When I saw an article on Slashdot the other day about a small, cheap OpenWRT device, I had to give it a try. The zsun Wifi Card Reader is roughly an inch square and a half-inch thick. It has a MicroSD card slot and a USB plug. If you’re into hardware hacking, you can even solder on an Ethernet jack and make it more useful. But I was content to keep it simple and non-useful.
Everything you need to know about hacking it is on this Warsaw Hackerspace page.
I followed the easy-but-risky method listed there. I plugged the reader in to a USB port, then connected to its wifi network. I got the address 10.168.168.100, and the reader was 10.168.168.1.
I didn’t have a tftp server handy, so I downloaded one from Solarwinds. I downloaded the kernel and rootfs files from the Hackerspace page, and put them in the tftp server’s directory.
I then telnetted into the card reader by running
putty.exe -raw 10.168.168.1 -P 11880, and ran the commands from the Hackerspace page:
# cd /tmp # tftp -g 10.168.168.100 -r openwrt-ar71xx-generic-zsun-sdreader-kernel.bin # tftp -g 10.168.168.100 -r openwrt-ar71xx-generic-zsun-sdreader-rootfs-squashfs.bin # mtd_write write openwrt-ar71xx-generic-zsun-sdreader-kernel.bin /dev/mtd3 # mtd_write write openwrt-ar71xx-generic-zsun-sdreader-rootfs-squashfs.bin /dev/mtd2
The first tftp command timed out. Good old Windows Firewall was blocking the tftp attempt. I fired up Windows Firewall with Advanced Security, went to Inbound Rules, and added a new rule to allow connections to UDP port 67 from all networks. I retried the tftp, and it succeeded.
The mtd_write commands finished with “Bus error” as expected. I power-cycled and waited, and at last an “OpenWRT” wireless network appeared. I connected up and telnetted in (you have to telnet in the first time; when you run passwd to set your password, it enables ssh) to look around.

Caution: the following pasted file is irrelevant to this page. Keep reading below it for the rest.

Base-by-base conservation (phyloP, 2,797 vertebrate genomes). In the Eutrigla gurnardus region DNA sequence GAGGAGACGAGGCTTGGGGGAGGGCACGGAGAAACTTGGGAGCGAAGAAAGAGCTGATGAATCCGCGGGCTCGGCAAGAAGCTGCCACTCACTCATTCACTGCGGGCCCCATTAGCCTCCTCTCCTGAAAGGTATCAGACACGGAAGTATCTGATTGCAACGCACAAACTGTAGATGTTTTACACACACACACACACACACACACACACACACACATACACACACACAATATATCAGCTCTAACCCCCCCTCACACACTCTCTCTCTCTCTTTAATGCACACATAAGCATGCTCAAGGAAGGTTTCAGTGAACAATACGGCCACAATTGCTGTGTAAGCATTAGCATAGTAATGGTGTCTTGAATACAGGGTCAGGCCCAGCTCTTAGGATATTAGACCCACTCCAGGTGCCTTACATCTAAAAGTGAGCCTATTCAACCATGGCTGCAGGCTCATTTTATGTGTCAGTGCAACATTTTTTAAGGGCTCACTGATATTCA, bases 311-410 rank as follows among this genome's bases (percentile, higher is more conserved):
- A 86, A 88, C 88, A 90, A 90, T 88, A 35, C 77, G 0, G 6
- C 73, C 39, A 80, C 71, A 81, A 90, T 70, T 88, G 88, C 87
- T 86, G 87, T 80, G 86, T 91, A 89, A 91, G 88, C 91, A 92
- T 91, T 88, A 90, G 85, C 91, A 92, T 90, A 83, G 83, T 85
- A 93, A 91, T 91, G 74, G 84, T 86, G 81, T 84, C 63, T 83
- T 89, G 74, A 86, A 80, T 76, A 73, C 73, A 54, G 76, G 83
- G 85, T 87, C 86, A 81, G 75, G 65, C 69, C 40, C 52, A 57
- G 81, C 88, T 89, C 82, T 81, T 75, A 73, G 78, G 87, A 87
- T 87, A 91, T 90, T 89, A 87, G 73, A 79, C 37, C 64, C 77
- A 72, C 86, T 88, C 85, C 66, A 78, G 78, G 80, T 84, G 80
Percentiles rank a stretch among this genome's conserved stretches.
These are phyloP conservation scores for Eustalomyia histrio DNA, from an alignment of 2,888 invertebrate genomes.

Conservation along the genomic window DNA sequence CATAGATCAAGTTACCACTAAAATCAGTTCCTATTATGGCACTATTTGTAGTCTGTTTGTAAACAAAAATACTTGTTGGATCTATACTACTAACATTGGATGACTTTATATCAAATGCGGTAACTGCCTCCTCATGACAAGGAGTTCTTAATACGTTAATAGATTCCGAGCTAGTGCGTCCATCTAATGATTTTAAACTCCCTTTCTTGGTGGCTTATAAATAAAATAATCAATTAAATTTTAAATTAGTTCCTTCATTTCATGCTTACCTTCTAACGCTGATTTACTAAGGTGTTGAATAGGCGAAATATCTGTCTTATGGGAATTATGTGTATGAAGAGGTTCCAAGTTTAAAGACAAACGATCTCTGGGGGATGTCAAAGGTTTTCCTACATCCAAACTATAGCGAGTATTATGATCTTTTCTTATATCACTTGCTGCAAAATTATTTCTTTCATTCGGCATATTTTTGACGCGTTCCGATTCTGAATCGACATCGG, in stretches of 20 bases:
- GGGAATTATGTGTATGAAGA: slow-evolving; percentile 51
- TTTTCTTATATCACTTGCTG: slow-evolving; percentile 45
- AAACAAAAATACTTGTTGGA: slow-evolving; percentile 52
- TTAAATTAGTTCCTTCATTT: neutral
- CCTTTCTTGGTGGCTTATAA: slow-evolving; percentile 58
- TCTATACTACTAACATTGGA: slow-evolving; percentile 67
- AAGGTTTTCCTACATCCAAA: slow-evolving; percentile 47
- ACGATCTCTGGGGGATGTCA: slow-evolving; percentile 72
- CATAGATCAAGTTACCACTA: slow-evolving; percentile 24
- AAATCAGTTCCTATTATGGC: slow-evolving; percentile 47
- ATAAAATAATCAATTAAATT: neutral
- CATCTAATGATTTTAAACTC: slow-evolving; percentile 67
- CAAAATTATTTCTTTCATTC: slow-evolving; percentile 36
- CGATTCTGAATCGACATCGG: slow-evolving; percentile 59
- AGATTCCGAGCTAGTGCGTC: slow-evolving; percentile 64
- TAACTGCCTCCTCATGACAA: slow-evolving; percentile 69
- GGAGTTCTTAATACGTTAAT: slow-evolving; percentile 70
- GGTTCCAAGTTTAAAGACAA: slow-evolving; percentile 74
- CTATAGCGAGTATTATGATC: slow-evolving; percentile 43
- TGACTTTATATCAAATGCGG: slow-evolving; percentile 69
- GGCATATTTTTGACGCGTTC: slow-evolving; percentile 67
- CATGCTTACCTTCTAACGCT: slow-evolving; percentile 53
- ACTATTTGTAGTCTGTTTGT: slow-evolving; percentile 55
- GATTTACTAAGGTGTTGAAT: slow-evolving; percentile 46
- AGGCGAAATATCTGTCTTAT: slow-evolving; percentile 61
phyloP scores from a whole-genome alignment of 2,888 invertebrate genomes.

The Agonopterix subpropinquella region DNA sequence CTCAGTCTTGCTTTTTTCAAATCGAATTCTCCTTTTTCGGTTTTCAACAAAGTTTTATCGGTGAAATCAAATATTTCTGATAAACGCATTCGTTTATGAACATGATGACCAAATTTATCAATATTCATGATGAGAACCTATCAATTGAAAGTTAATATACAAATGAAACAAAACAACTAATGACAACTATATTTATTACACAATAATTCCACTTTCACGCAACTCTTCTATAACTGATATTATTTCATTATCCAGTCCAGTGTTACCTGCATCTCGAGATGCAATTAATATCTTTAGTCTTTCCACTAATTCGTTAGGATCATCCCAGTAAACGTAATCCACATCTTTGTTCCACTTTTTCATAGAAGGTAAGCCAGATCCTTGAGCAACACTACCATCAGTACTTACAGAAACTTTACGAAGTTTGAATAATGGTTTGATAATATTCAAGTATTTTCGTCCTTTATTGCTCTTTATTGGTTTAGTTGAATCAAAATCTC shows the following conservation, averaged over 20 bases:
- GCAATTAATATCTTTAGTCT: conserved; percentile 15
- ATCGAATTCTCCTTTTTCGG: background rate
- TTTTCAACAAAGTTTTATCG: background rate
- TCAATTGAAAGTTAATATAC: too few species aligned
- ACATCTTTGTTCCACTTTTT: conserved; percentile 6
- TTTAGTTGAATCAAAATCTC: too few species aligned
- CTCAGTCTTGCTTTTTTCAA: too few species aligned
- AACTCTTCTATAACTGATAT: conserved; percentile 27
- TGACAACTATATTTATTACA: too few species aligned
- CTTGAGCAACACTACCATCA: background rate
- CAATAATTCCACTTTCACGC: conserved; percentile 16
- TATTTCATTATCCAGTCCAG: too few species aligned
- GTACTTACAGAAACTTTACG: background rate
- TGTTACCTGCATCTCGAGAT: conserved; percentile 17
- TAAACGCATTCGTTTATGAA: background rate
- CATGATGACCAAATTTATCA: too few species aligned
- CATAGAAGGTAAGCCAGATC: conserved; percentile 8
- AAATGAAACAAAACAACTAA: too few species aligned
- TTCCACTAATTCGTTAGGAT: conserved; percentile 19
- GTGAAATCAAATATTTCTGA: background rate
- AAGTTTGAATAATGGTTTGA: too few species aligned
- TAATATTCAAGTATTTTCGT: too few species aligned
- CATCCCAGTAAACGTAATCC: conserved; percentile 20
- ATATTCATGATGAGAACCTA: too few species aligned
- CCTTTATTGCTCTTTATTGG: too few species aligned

I edited /etc/config/network to change the network from 192.168.1.* to a less common one; edited /etc/config/system to change the hostname; edited /etc/config/wireless to change the SSID. I created /etc/dropbear/authorized_keys to make ssh'ing in easier.
Next, I followed instructions from the OpenWRT wiki to make the wifi operate in AP and STA mode (that is, as an access point for its own wireless network, plus a client on my existing wireless network). I also added a couple rules to /etc/config/firewall so that I could hit ssh and the web interface on its client IP address:
config rule option src wan option dest_port 22 option target ACCEPT option proto tcp config rule option src wan option dest_port 443 option target ACCEPT option proto tcp
And now (after a reboot) it was online, so I could
opkg update and install some packages. Fun!
I also tried mounting an SD card. I ran
block info to list the block devices, and ran
mount /dev/sda1 /mnt to mount the SD card in /mnt.
I still don’t know if it’s good for anything, but I’m always up for an easy OpenWRT install on an exciting new platform.